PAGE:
Scaife teaches young athletes that mental strength is just as important as physical strength. They have to surround themselves with healthy mentors and advocate for excellent medical care.

“We’re supposed to trust individuals who are working on us. But we don’t know if they’re doing stuff in our best interests. In football, your body is your career. So you have to know as much information as possible,” Scaife said.

And you need a trusted team.

Since college, Scaife’s knees have held up well. He suffered some other injuries during his NFL years, but he achieved his goal of playing football in college and in the pros and now is embarking on an exciting new chapter.

Scaife said optimism clearly helped him triumph over injuries. But unrelenting support from his parents and his medical team at Steadman Hawkins Clinic-Denver also allowed him to succeed.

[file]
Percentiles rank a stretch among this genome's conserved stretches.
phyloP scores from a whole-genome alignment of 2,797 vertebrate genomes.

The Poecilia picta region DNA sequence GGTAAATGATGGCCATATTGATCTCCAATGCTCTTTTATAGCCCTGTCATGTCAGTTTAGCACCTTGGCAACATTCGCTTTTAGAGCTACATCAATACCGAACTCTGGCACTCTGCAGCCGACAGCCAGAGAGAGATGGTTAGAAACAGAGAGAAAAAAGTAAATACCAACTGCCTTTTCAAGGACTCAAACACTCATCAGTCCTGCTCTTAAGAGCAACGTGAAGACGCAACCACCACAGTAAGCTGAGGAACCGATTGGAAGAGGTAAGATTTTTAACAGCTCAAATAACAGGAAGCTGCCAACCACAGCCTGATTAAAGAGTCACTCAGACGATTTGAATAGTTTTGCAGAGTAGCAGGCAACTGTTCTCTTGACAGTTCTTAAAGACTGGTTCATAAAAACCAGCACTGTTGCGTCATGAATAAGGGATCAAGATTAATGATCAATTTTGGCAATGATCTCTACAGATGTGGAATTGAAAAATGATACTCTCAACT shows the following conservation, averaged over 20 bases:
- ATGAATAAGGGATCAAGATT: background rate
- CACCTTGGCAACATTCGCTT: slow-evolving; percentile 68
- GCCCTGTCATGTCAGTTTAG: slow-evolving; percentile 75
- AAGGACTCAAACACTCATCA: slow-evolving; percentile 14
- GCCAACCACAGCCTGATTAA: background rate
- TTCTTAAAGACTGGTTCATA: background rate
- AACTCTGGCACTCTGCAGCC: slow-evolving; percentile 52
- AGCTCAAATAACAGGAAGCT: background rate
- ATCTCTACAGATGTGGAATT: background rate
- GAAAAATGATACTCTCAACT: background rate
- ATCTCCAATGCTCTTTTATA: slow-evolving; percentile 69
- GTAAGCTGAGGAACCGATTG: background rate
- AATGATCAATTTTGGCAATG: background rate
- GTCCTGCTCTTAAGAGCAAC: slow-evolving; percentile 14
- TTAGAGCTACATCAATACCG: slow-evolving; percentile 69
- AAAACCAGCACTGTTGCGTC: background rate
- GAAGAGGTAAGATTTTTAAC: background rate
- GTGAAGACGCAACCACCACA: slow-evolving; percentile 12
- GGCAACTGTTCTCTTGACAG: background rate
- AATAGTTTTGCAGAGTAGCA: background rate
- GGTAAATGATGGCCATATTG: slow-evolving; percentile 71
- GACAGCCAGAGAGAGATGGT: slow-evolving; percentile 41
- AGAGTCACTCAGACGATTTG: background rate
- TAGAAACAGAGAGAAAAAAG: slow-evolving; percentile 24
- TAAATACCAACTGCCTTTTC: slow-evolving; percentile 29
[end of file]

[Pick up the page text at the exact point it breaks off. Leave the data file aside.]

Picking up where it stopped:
He talks to many former players who suffered a single torn ACL and never made it back to the game.

“Adversity is something that everyone faces. It’s something we can all relate to,” Scaife said. “It’s how we embrace those moments as a launching pad to something else that makes a difference.”

About the author

Katie Kerwin McCrimmon is a proud Colorado native. She attended Colorado College, thanks to a merit scholarship from the Boettcher Foundation, and worked as a park ranger in Rocky Mountain National Park during summer breaks from college. She is also a storyteller. She loves getting to know UCHealth patients and providers and sharing their inspiring stories.

Katie spent years working as a journalist at the Rocky Mountain News and was a finalist with a team of reporters for the Pulitzer Prize for their coverage of a deadly wildfire in Glenwood Springs in 1994. Katie was the first reporter in the U.S. to track down and interview survivors of the tragic blaze, which left 14 firefighters dead.

She covered an array of beats over the years, including the environment, politics, education and criminal justice. She also loved covering stories in Congress and at the U.S. Supreme Court during a stint as the Rocky’s reporter in Washington, D.C.

Katie then worked as a reporter for an online health news site before joining the UCHealth team in 2017.

Katie and her husband Cyrus, a Pulitzer Prize-winning photographer, have three children. The family loves traveling together anywhere from Glacier National Park to Cuba.